FRANCE -- Menton: cheap and stylish on the Riviera
A tile painting of Menton, located in the Hotel du Belgique
Located on the border with Italy, Menton is the first French destination many travelers encounter, however it is also one of the most overlooked. Most people are in a rush to get to Nice, Monaco and Cannes and zip right past this seaside town. They obviously don't know what they are missing.
Do as the locals do
More popular with French and Italian vacationing families, Menton has stayed out of the over-priced tourist riff-raff that effects most of the Cote D'Azur. Here you can stroll amongst it's many gardens (Menton is known as the "Garden Town" and it's 30,000 residents take pride in the many botanical gardens and greenery scattered amonst the town's craggy cliffside) or lie on a clean and uncrowded pebble beach.
There is a plethora of quality restaurants (I particularly liked Cafe de Paris, where the waiter brought me free vin rose on my second visit...must have taken pity on a solo, female traveler), most of which line the promenade du Soleil. Because Menton is so close to Italy, you'll find most restuarants do both French and Italian foods. The bustling pedestrian street in the vieille ville , rue St-Michel, also has numerous cafes and eateries, all ripe for people watching. Rue St-Michel also offers specialty shops featuring provencal postcards, yellow linen and lavender soap, as well as brand-name stores. And to show that Menton isn't too far off the map, they also have a McDonalds (with a McCanada burger that I found most intriguing).
Le Plage du Menton
Of course, you can't come to the Riviera without expecting to go to the beach and Menton has that in spades. From the rocky Italian border, all the way towards Monaco, the beaches at Menton are clean, spacious, and best of all, free. Grab an umbrella and prepare to spend the day lazing on shore covered in Monoi Tahiti oil or floating in the clear, azure waters. And if that ever starts to get boring, there is always the Musee Jean Cocteau, or the Menton Casino.
The Museum by the sea
Accomodation in Menton can seem daunting at first to budget travelers. There is only one hostel, Auberge de Jeunesse, and its quite aways out of town. But why pay money for a hostel when you can get a private room in a quaint hotel for the same amount? Although I've heard good things about Hotel Richelieu, I can honestly recommend the Hotel du Belgique. Despite having zero cash, knowing beginners French and being hungry, the owner of the hotel welcomed me with open arms, fed me in the hotel's onsite restaurant (a surefire way to feel French) and, most importantly, listened to me bitch and whine about the lack of currency exchanges in town (apparently there is only one and, no, I never found it), the transit strike (no trains for 3 days) and the heaviness of my backpack. He also spoke perfect English (though humoured me with my attempts at French).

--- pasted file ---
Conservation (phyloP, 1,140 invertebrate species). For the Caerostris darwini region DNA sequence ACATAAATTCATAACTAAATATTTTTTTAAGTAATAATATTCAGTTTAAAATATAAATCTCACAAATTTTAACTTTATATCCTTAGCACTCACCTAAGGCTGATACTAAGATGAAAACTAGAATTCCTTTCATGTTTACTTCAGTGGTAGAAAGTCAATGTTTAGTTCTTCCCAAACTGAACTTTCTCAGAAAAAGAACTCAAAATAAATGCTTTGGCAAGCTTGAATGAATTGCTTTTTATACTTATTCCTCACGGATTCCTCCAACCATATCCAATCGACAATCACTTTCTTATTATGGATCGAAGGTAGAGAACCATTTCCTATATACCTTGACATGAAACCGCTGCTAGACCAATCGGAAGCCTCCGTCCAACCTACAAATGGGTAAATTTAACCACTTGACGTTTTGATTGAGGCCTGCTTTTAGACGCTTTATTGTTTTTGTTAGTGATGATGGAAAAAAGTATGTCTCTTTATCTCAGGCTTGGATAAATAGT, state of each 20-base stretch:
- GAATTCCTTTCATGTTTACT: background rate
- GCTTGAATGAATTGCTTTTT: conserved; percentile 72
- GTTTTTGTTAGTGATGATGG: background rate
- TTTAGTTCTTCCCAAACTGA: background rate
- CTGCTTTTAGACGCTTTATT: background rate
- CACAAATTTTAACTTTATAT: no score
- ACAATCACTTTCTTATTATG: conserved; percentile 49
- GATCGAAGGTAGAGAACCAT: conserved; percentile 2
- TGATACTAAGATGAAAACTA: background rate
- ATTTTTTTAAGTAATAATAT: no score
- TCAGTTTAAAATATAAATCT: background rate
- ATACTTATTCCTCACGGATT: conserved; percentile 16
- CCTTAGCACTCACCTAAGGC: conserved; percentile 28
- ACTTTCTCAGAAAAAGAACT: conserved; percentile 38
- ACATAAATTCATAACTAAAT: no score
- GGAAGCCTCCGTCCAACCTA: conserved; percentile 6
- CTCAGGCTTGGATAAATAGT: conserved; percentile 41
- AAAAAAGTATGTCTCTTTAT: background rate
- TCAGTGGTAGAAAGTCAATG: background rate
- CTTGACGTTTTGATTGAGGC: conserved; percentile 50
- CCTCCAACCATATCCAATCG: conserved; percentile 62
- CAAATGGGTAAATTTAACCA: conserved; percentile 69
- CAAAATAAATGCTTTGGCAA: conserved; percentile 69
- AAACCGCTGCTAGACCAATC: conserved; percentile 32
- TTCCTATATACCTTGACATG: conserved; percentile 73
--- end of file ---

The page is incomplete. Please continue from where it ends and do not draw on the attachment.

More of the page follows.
It helped that the hotel itself was exactly what I wanted. Sure the room was cramped, but at $30 there was no complaining. It was homey and neat, the clean bathrooms and showers were right down the hall, I had a TV and a sink (and a bidet, in which I washed my dirty feet)right in the room, and my shuttered windows opened onto a balcony. OK, so it was just an outside area where the maid stored her cart. Still, that didn't prevent me from climbing through the window with a jar of olives and a bottle of rose wine and enjoying the view of Menton below.
Sunset over the mountainside rooftops of Menton
So, if you are planning a trip to the South of France, but want to stay in a place that is not only affordable but as un-touristed as the Riviera gets, take the train to Menton (2 hrs from Genoa, Italy, 11 minutes from Monaco, 35 minutes from Nice). And because Monaco is minutes away, it makes a great alternative to staying in the principality.
A typical Provencal-style house in the Vieille Ville
Above and right, the Hotel Du Belgique